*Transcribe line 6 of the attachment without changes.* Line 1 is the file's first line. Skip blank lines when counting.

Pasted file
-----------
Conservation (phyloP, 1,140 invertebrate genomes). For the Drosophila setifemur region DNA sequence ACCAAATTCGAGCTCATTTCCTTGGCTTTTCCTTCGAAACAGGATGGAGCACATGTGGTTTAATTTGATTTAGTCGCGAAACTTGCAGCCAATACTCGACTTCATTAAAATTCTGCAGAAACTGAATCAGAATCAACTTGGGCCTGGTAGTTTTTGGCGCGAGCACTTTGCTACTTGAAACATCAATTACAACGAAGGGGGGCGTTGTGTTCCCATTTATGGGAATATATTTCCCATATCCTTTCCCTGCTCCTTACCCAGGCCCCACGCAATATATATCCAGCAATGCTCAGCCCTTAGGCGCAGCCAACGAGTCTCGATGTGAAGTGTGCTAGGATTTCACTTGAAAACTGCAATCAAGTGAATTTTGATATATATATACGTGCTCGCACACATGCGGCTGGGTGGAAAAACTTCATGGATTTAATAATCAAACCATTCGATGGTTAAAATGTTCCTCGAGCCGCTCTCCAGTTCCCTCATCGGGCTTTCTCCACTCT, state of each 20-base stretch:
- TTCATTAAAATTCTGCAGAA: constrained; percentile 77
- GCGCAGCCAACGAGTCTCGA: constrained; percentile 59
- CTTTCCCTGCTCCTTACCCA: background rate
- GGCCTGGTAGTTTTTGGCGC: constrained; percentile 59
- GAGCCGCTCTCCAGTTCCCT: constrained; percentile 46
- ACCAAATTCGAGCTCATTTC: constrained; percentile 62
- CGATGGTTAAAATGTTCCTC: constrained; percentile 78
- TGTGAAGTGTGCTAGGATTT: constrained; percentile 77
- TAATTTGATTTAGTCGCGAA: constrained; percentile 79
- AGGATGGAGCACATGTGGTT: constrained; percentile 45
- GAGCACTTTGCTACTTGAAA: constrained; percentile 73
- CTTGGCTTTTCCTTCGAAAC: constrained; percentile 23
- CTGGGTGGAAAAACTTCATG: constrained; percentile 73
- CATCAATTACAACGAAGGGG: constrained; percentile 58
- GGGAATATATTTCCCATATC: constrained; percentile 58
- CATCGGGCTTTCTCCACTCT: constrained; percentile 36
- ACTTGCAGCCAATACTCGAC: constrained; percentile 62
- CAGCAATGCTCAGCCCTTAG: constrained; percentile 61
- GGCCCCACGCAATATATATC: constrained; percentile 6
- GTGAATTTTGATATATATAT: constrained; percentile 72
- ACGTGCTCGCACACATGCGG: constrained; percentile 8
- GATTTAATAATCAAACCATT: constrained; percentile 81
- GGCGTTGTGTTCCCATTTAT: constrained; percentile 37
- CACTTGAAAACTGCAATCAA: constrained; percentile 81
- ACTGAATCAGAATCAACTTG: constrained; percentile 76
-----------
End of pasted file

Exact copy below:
- GAGCCGCTCTCCAGTTCCCT: constrained; percentile 46